While people are trying to stay out of the cold, one man on the shoreline has been on the streets for three months.
His setback follows a series of personal changes in his life.
He’s being identified as “Joe,” and he said his situation is like many. Living paycheck to paycheck, and then one day, finding yourself out in the elements.
Last September 57-year-old Joe found himself homeless after his wife left.
At the same time, he said his father and sister passed away, and he slipped into depression.
On Tuesday night, the warming center was packed.
First responders checked the known areas where the homeless camp to make sure they were out of the deadly cold.
Joe said he’s grateful for the homeless hospitality center, but there are others who don’t want to come in from the cold.
“I don’t know, there are people that do it. They’d just rather be outside in a tent. I don’t know how they do, I couldn’t do it,” Joe said.
“We tell everybody who needs to be inside that they could come in. It’s not much, but until there is space in the shelter, at least they’re warm,” said Rev. Cathy Zall, executive director of the New London Homeless Hospitality Center.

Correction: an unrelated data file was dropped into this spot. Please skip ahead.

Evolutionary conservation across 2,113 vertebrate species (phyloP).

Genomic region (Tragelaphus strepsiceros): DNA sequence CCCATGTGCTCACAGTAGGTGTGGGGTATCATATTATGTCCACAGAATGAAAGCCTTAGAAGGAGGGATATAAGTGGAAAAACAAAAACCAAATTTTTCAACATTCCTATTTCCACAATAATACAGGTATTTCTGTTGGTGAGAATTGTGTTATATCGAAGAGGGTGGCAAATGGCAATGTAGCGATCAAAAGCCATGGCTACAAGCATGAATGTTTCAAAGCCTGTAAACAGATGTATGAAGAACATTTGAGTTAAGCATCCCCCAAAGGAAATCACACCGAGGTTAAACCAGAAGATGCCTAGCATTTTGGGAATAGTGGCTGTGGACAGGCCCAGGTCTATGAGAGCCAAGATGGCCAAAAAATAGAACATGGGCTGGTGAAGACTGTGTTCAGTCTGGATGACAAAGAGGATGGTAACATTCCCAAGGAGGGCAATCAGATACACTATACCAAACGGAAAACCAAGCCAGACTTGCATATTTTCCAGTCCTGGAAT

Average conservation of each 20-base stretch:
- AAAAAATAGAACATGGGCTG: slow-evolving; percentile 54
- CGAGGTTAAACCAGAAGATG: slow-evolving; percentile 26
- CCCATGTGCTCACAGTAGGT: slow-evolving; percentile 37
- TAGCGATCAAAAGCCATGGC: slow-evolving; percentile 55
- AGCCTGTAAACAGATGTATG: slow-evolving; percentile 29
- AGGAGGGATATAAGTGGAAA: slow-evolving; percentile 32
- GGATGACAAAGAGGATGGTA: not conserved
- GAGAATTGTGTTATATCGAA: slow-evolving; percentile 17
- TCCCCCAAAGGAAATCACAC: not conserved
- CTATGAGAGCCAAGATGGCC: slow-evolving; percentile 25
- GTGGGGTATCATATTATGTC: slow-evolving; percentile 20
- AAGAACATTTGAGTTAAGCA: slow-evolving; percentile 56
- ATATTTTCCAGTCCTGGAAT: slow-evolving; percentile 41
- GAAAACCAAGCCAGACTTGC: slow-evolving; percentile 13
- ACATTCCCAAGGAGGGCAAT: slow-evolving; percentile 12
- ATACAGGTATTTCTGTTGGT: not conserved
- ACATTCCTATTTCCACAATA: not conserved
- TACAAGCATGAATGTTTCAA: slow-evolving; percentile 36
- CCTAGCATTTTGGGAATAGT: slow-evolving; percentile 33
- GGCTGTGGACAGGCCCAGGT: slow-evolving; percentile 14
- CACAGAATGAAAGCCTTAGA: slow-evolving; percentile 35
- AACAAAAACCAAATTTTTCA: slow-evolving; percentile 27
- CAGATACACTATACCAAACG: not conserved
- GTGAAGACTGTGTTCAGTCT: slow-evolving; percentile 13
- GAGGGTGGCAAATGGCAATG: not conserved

For the next few nights and through the winter, the New London Homeless Hospitality Center will be full, providing basic necessities for those out on the streets, like Joe, who works construction when he can, but can’t afford an apartment.
Zall says it’s hard to find a place to live when you have no income.
“There is no income support for them so we have to try to help people and work with them to find a source of income,” Zall said.
Joe says he’s got a couple of leads on new work, and he feels a break coming.
“I’m seeking work. I’ll find work. Yeah, I’m going to be back on top someday,” Joe said.
To learn more about volunteering or helping out the New London Homeless Hospitality Center, click here.
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